Review: Loud to Sleep - Jet Plane


Artist: Jet Plane

Album: Loud to Sleep

Label: Ricco Label

Release Date: 7 October 2014


I still get stoked when bands submit their own records for me to review. To be honest, the moment I stop getting that feeling is the moment I should probably shut down this blog. That said, I get especially excited when those bands are from another country. So imagine my excitement when I received an email from Jet Plane all the way from Bryansk, Russia about their (then upcoming) album. Now try to imagine just how much more excited I was after listening to their new album, Loud to Sleep, and realizing that it was really, really good. For those tired of imagining things: I was pretty excited. Here’s why.

Loud to Sleep opens up with the track “Laurel Trees/21 Guns”. A quiet, gently swelling intro unfolds into a showcase of what makes this album so unique. Along with the expected instrumentation of guitar, drums, and bass, Jet Plane offer some truly wonderful variances to the form with the addition of violin, glockenspiel, and bagpipe. Yes, bagpipe. While not the first band in the genre to use the instrument (GY!BE immediately comes to mind), they do so in a way that is both supplemental and beneficial to the music, while never distracting or overpowering the compositions.

The album’s title track, “Loud to Sleep”, is a great example of this as well. A serpentine, Middle Eastern melody weaves through the track, taking turns being played by a soft, almost moaning violin, before being taken over by the piercing shrills of the bagpipe. The next track is “Snow Rock”. With its crystalline glockenspiel and sparkling guitars, the track effortlessly explores moods ranging from desolation to hopefulness in an expertly crafted manner.

“Fog”, the next track on the album, is one that lives up to its name. Creeping in slowly, each instrument blends in, adding textures while a single melody floats overhead. The piece never reaches a full crescendo, and, much like a fog, dissipates as slowly and subtly as it appeared.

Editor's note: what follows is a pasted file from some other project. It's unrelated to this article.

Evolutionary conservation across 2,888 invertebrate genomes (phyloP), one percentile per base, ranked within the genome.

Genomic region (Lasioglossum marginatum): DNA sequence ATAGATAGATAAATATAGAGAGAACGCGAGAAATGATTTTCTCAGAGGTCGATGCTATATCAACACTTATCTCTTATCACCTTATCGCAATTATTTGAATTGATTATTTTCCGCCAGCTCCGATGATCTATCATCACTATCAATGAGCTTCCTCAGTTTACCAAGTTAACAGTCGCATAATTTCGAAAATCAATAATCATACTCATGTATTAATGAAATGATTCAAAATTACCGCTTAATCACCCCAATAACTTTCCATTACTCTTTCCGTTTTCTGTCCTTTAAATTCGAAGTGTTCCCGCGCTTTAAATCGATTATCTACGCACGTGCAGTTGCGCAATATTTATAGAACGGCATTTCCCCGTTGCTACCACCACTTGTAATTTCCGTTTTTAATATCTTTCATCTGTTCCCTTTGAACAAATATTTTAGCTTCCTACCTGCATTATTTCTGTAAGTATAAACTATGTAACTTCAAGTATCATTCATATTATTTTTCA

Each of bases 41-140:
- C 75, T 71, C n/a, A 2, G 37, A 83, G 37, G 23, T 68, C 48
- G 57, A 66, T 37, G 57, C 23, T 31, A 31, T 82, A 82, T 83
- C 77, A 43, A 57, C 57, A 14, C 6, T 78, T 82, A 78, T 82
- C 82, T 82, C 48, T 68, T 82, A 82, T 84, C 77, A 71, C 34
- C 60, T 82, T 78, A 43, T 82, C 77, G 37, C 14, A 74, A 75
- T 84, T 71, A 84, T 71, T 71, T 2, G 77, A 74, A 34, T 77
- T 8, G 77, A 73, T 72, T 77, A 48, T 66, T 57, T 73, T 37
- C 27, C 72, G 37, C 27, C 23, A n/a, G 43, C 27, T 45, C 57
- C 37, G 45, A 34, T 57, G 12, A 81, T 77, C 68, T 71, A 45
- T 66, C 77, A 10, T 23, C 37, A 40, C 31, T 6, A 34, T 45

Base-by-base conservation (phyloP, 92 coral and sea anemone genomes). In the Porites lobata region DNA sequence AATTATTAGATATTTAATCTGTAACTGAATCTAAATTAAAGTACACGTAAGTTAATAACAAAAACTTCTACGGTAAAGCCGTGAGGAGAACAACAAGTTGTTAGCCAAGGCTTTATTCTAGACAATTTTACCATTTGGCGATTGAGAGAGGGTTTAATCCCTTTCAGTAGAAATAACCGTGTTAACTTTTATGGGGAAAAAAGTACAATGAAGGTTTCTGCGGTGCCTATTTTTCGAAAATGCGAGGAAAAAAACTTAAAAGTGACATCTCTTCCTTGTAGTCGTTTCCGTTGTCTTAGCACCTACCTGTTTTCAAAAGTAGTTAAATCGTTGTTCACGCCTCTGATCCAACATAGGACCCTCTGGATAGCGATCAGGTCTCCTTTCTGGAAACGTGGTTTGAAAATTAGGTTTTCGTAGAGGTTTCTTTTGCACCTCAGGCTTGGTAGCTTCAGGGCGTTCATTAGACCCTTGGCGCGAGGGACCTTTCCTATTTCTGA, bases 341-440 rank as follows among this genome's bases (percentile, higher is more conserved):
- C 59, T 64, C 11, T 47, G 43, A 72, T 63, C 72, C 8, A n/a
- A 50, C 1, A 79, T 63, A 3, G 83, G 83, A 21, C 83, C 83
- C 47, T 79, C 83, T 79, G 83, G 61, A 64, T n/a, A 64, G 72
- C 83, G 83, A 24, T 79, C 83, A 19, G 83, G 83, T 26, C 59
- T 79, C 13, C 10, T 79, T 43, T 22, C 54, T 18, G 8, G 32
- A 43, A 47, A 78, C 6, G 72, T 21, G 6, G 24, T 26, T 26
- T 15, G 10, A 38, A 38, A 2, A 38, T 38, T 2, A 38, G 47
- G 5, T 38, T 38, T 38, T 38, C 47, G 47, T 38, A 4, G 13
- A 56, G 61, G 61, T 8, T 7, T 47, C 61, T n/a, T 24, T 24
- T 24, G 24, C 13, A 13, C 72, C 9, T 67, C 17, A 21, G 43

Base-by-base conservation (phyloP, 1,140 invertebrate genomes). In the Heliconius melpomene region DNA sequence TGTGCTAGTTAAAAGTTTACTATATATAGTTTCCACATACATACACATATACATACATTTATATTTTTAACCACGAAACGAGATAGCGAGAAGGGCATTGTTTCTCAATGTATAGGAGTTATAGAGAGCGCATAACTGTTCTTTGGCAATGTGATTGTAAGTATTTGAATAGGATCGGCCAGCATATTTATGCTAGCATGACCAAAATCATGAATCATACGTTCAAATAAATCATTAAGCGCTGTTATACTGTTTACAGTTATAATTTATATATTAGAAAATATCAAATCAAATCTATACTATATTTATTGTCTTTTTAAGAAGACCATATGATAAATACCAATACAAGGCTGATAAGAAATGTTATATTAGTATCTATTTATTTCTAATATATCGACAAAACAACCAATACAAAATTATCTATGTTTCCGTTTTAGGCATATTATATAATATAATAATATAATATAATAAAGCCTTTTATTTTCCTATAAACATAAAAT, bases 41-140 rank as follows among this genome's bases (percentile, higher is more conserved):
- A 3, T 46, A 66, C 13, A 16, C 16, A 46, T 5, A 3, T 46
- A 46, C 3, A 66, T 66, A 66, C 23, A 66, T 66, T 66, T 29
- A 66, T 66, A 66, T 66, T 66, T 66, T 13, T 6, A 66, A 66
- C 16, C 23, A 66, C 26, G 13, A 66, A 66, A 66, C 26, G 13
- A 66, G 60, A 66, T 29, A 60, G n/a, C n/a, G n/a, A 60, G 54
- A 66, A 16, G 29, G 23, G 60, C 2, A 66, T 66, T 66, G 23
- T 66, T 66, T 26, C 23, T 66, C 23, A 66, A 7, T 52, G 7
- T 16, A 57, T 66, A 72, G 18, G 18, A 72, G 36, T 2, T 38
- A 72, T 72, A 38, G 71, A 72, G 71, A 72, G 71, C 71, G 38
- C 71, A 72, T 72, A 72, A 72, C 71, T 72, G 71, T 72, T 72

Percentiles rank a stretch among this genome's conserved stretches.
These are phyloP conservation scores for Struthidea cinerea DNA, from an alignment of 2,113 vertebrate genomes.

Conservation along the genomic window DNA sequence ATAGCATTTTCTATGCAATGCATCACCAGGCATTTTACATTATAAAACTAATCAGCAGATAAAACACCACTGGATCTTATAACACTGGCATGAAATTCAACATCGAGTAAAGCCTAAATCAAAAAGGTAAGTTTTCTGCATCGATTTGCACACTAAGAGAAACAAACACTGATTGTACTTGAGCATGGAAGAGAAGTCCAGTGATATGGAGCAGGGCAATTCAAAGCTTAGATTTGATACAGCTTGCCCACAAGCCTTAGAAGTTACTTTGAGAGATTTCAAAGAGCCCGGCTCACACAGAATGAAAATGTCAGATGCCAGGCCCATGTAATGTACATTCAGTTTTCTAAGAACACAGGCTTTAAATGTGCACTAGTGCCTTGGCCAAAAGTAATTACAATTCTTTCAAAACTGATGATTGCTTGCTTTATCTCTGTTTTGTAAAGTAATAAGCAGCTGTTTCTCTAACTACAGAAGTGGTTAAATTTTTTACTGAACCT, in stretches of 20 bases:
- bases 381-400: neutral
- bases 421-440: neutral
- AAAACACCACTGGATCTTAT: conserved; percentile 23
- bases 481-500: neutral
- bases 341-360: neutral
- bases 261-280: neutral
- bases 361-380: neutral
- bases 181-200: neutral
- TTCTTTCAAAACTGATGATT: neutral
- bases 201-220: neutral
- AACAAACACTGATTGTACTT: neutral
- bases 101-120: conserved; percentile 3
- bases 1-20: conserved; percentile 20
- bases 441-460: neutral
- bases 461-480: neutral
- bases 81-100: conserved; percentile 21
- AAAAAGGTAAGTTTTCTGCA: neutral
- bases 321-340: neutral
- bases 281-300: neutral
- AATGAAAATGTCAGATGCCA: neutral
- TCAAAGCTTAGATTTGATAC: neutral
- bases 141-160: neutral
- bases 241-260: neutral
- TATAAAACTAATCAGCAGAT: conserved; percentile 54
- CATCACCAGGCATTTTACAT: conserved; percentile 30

The following track is what completely sold me on Jet Plane. “Sundog” begins with a series of snare hits, almost as if to counter the lulling effects of the previous track. A bouncing bass line and sunny melody wake you up and quickly transport you into a track reminiscent of some of Mogwai’s poppier tracks like “The Sun Smells Too Loud” and “Rano Pano”. At just over 11 minutes in length, this is the longest track on Loud to Sleep, but it honestly doesn’t feel like it. About halfway through the track, the fuzzy guitars and driving rhythm section abruptly dissolve into a wash of feedback before a quieter section that still manages to maintain its nostalgic feel. This eventually gives way to another wall of fuzzed out goodness before the track comes to an end.

Second to last on the album is “(You Can Hear Them) Whisper”. A plodding, almost jazzy, film noir intro establishes a mood that is neither sad nor upbeat. As the track progresses, audio samples of children playing and a somber violin join in, building the foundation for the tastefully restrained crescendo which finishes the song. “Whale”, the final track on Loud to Sleep, shows similar restraint. Rather than end the album with one final grandiose crescendo, it is brought to a close with only diminishing pizzicato violin over subdued swells of guitar.

Jet Plane borrow from numerous wells of influence, which are all readily identifiable for those familiar with them. It’s become cliche at this point to dismiss bands that pay such direct homage to their predecessors and influences, which I’ll concede is an argument that holds some merit. However, in the case of Jet Plane that cliche doesn’t apply, as Loud to Sleep does so in a way which makes it both enjoyable, and more importantly, identifiable as their own unique sound.

Loud to Sleep is available now through Jet Plane’s Bandcamp for only €3, and is well worth it. And, like, come on… Bagpipes.








You can check out all of the albums I’ve reviewed so far on The Big List o’ Reviews.


Now read this


For those who don’t recognize the album above, or for those who do but are wondering why there’s a picture of a seminal punk record on a blog dedicated to post-rock, I’ll give a short summary of its significance. Back in 1977, the... Continue →